This report uses the expenditure estimates published in Disease expenditure in Australia 2018–19, along with the Australian Burden of Disease Study (ABDS) prevalence estimates for 2018, to estimate how much on average, was spent through the health system for each case of disease and condition in the community in that year. It also estimates the health system spending in 2018–19 that could be attributed to particular, potentially avoidable, risk factors, such as being overweight, physical inactivity and tobacco use.

Of all disease groups, cancers and other neoplasms was the most expensive at around $10,000 per case in

Schizophrenia was the most expensive mental health and substance use disorder in 2018–19 with spending around $22,000 per case

Of the cancer group, chronic myeloid leukaemia had the highest spending per case at $0.2 million in 2018–19

Being overweight was the top risk factor with 18% of health spending on diseases attributable to risk factors in 2018–19

Half (50%) of the estimated spending for bowel cancer could be attributed to potentially preventable risk factors

Two-thirds (66%) of the estimated spending on chronic obstructive pulmonary disease (COPD) was due to tobacco use

Information on the spending per case of disease is useful to provide context to overall health spending on conditions. Disease spending may be high if the spending per case is high but case numbers are relatively low, or because there are many people with a condition in the community receiving a relatively low-spend treatment. The analysis combines information from the disease expenditure estimates on total spending for a condition, and information from the ABDS on the number of cases in the community each year, to estimate the average health system spending per case in that year. This does not necessarily reflect total spending across the course of a disease for an individual, such as diagnosis, acute treatment, and ongoing management or monitoring.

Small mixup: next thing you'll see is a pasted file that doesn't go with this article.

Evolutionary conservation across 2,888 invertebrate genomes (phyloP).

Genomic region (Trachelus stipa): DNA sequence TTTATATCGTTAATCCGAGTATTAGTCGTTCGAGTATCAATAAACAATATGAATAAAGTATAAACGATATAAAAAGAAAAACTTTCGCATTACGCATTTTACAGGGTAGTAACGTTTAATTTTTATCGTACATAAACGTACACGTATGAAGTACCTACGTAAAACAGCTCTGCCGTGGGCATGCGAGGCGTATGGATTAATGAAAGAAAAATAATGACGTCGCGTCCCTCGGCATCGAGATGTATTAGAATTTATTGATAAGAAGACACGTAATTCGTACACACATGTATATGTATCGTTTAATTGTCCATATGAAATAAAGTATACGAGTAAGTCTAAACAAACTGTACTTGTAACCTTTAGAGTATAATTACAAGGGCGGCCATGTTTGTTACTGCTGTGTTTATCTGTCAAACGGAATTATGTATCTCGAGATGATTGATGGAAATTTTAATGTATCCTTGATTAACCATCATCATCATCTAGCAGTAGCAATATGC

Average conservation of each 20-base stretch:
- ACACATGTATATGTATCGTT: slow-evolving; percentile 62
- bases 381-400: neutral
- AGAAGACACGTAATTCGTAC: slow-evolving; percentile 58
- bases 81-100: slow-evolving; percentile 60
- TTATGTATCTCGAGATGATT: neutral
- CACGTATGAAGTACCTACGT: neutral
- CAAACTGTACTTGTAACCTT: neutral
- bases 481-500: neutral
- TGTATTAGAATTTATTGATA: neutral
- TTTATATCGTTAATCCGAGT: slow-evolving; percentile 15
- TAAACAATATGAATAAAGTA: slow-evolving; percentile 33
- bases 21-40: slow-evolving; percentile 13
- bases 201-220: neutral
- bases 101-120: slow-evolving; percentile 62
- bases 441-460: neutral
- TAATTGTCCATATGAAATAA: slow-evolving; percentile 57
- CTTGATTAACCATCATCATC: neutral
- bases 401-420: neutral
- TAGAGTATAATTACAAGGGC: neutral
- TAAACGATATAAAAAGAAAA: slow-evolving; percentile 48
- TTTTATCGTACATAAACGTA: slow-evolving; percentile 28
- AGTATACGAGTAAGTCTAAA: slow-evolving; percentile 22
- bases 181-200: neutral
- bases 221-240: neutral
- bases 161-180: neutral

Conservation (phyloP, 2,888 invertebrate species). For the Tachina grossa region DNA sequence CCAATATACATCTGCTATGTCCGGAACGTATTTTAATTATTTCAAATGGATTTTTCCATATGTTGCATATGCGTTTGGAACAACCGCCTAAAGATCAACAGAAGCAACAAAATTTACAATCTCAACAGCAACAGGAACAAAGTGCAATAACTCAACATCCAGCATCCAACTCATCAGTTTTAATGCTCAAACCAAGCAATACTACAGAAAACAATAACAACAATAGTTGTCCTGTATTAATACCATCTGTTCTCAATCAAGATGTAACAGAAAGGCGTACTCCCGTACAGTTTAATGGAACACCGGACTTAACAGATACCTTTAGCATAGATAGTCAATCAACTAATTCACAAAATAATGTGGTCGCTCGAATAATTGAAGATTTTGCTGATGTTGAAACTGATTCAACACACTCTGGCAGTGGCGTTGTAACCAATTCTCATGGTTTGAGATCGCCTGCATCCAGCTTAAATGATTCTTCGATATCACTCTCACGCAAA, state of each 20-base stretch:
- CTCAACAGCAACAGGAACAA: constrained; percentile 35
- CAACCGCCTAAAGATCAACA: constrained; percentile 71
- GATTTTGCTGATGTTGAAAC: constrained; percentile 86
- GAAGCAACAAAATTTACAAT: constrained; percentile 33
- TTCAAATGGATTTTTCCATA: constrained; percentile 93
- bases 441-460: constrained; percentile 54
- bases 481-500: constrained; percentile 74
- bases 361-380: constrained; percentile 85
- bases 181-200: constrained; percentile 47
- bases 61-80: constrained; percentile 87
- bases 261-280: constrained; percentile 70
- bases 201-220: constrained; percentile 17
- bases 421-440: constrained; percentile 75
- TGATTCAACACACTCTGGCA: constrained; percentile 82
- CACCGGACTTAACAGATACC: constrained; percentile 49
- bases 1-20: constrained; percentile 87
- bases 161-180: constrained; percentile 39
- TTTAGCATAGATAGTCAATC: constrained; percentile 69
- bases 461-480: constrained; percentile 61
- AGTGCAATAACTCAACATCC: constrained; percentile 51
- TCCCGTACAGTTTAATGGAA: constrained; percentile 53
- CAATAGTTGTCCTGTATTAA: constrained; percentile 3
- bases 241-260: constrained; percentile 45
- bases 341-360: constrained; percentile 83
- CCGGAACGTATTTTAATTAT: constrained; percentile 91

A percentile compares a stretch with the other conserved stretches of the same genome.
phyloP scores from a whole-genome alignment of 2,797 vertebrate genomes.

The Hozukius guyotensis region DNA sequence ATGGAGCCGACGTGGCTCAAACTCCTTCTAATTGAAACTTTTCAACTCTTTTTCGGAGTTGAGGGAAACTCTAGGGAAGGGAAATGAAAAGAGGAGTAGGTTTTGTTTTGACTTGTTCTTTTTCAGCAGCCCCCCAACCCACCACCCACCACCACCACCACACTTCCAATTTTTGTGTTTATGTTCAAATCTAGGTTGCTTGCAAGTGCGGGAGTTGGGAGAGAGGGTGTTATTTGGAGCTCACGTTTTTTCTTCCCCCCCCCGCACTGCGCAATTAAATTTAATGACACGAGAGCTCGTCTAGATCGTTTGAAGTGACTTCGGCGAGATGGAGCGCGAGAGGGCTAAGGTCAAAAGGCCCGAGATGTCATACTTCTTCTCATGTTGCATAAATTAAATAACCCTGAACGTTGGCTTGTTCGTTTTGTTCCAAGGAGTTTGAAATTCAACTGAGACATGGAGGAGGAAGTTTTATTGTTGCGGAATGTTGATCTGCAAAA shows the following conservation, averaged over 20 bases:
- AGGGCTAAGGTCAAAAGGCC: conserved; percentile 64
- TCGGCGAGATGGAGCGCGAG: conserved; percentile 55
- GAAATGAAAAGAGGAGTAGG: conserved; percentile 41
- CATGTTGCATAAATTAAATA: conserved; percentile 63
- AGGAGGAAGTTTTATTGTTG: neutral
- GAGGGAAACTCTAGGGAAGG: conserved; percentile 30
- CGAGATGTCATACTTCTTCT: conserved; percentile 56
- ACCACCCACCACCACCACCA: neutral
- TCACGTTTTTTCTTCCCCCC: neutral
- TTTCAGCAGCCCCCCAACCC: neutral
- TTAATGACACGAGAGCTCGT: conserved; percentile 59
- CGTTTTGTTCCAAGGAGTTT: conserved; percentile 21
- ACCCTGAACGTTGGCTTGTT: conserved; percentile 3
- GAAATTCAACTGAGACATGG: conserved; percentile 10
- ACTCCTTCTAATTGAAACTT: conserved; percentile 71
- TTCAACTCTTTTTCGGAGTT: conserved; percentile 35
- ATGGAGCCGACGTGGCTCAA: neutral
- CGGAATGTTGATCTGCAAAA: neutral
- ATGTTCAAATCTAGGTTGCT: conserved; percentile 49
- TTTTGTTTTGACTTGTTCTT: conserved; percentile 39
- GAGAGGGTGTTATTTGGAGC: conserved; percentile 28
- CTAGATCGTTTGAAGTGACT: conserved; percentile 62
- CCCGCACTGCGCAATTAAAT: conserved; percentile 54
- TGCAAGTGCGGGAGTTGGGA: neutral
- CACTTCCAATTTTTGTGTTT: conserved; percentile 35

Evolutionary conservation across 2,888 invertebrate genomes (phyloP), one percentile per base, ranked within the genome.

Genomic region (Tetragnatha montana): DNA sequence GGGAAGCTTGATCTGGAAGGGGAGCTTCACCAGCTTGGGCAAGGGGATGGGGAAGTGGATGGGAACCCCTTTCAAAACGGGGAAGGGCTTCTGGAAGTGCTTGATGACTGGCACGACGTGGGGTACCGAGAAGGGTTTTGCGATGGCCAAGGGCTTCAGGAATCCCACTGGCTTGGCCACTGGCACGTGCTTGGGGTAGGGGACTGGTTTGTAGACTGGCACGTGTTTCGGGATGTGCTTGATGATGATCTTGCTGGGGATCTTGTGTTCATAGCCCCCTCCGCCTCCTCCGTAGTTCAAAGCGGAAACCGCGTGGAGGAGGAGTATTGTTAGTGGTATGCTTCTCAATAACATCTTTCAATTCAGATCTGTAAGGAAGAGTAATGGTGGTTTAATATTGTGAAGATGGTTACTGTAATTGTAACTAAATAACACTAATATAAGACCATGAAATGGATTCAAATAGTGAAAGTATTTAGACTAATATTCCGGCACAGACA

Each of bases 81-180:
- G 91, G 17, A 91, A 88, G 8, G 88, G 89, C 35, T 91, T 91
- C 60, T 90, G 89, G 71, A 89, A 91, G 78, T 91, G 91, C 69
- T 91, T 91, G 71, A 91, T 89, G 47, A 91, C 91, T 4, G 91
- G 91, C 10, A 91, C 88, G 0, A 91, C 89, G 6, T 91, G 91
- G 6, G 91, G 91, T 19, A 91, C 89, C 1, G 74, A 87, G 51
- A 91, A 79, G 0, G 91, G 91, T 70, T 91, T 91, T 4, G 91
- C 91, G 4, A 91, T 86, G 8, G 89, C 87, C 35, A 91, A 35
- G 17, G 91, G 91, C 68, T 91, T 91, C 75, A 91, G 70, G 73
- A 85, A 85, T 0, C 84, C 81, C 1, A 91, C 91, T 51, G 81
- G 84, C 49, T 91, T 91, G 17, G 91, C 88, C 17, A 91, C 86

The burden of disease due to potentially preventable (modifiable) risk factors has been reported for several years by the AIHW as part of the ABDS. This analysis expands previous risk factor attribution methods to estimate the health spending related to the conditions caused by risk factors and quantify the impact to the health system due to potentially avoidable health risks. Health spending information complements burden information by providing another lens to view the spending associated with risk factors and disease burden experienced in the community.

The health spending estimates presented in this report include the following areas of expenditure:

  • private and public hospital admitted patients
  • public hospital emergency department
  • public hospital outpatient clinic
  • dental
  • Pharmaceutical Benefits Scheme (PBS) pharmaceuticals
  • services provided through the Medicare Benefits Schedule (MBS), including diagnostic imaging, general practice, pathology, allied health, and specialist services.

It does not include some out-of-pocket spending, such as privately provided physiotherapy or psychology services, or spending through the aged care system (where some management of conditions such as dementia or stroke may occur).

This web report provides the most recent data available at the national level. The spending per case estimates are presented for each burden of disease condition for which prevalence counts were available at the national level by sex. The disease spending that can be attributed to different risk factors is presented at the national level.

This is the first time that the AIHW has presented estimates of this nature and represents an ongoing body of work to improve and refine these estimates. Refer to the Technical notes section for further information on the data sources and methods used, and the fact sheet How do we measure the cost of disease? (PDF 240kB) for information on comparisons of total spending and disease burden.